Now, let's cut through the cry-baby crap.
Here's what happened two years ago - and what's happening now.
This is what an inside source me. And it makes me sick:
on Monday, the White House knew. Monday night I was at the state Emergency
Operations Center and nobody was aware that the
levees had breeched. Nobody."
The charge is devastating: That, on August 29, 2005, the White House withheld
from the state police the information that New Orleans was about to flood. From
almost any other source, I would not have believed it. But this was not just
any source. The whistle-blower is Dr. Ivor van Heerden, deputy director of the
Louisiana State University
Hurricane Center, the chief technician advising
the state on saving lives during Katrina.
I'd come to van Heerden about another matter,
but in our talks, it was clear he had something he wanted to say, and it was a big one.
He charged that the White House, FEMA and the Army Corp hid, for critical hours, their discovery that the levees surrounding
New Orleans were cracking, about to burst and drown the city.
Understand that Katrina never hit New
Orleans. The hurricane swung east of the city, so the
state evacuation directors assumed New Orleans was now safe - and evacuation could slow while emergency efforts moved east
with the storm.
But unknown to the state, in those crucial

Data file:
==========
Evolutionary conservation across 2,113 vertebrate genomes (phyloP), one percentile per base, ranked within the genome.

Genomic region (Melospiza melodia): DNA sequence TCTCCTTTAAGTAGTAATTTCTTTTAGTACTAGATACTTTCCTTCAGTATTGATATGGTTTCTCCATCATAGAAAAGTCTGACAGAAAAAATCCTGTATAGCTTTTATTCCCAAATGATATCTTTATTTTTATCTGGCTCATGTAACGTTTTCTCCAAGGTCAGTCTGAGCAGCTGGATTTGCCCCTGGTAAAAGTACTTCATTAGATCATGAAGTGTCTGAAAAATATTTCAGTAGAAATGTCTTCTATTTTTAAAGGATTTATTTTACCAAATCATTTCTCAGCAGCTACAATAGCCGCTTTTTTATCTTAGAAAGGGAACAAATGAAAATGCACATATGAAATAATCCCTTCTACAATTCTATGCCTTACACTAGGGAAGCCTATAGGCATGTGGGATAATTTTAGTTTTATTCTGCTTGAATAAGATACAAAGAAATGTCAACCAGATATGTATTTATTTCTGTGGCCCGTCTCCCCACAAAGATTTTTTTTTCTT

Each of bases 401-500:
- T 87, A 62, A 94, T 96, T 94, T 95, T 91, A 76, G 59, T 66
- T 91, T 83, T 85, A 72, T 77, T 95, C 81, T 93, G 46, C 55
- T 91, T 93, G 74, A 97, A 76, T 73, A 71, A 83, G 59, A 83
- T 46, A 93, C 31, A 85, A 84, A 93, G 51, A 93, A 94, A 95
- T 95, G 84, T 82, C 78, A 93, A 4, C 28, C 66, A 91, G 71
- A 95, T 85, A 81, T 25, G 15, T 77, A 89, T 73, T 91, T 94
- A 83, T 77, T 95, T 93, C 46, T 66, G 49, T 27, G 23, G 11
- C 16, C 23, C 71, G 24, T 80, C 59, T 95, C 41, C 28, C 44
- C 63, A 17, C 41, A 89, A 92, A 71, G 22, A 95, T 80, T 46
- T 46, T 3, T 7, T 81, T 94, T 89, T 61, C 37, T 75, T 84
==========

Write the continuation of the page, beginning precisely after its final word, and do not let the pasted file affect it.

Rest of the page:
hours on Monday, the federal government's helicopters had filmed the cracks that would become walls of death by Tuesday.
Van Heerden revealed:
"FEMA knew at 11 o'clock on Monday that the levees had breeched. At 2 p.m. they flew over the 17th Street
Canal and took video of the breech."
Question: "So the White House wouldn't tell you the levees had breeched?"
Dr. Van Heerden: "They didn't tell anybody."
Question: "And you're at the Emergency
Dr. Van Heerden: "I mean nobody knew.
The Corps of Engineers knew. FEMA knew. None
of us knew."
I could not get the White House gang to
respond to the charges.
That leaves the big, big question: WHY? Why on earth would the White House
not tell the state to get the remaining folks out of there?
The answer: cost. Political and financial cost. A hurricane is an act of God - but a catastrophic failure of the
levees is an act of Bush. That is, under law dating back to 1935, a breech of
the federal levee system makes the damage - and the deaths - a federal responsibility.
That means, as van Heeden points out, that "these people must be compensated."
The federal government, by law, must build
and maintain the Mississippi levees to withstand known dangers - or pay the
price when they fail.
Indeed, that was the rule applied
in the storms that hit Westhampton Dunes, New York, in 1992. There, when federal sea barriers failed, the flood waters wiped away 190 homes. The feds rebuilt them from the public treasury. But these
were not just any homes. They are worth an average of $3 million apiece - the
summer homes of movie stars and celebrity speculators.
There were no movie stars floating face
down in the Lower Ninth Ward nor in Lakeview nor in St. Bernard Parish. For
the 'luvvies' of Westhampton Dunes, the federal government even trucked in sand to replace the beaches. But for New Orleans' survivors, there's the aluminum gulag
of FEMA trailer parks. Today, two years later, 89,000 families still live in this mobile home Guantanamo
- with no plan whatsoever for their return.
And what was the effect of the White House's
I spoke with van Heerden in his university
office. The computer model of the hurricane flashed quietly as I waited for him
to answer. Then he said, "Fifteen hundred people drowned. That's the bottom line."
They could have survived Hurricane Katrina. But they got no mercy from Hurricane George.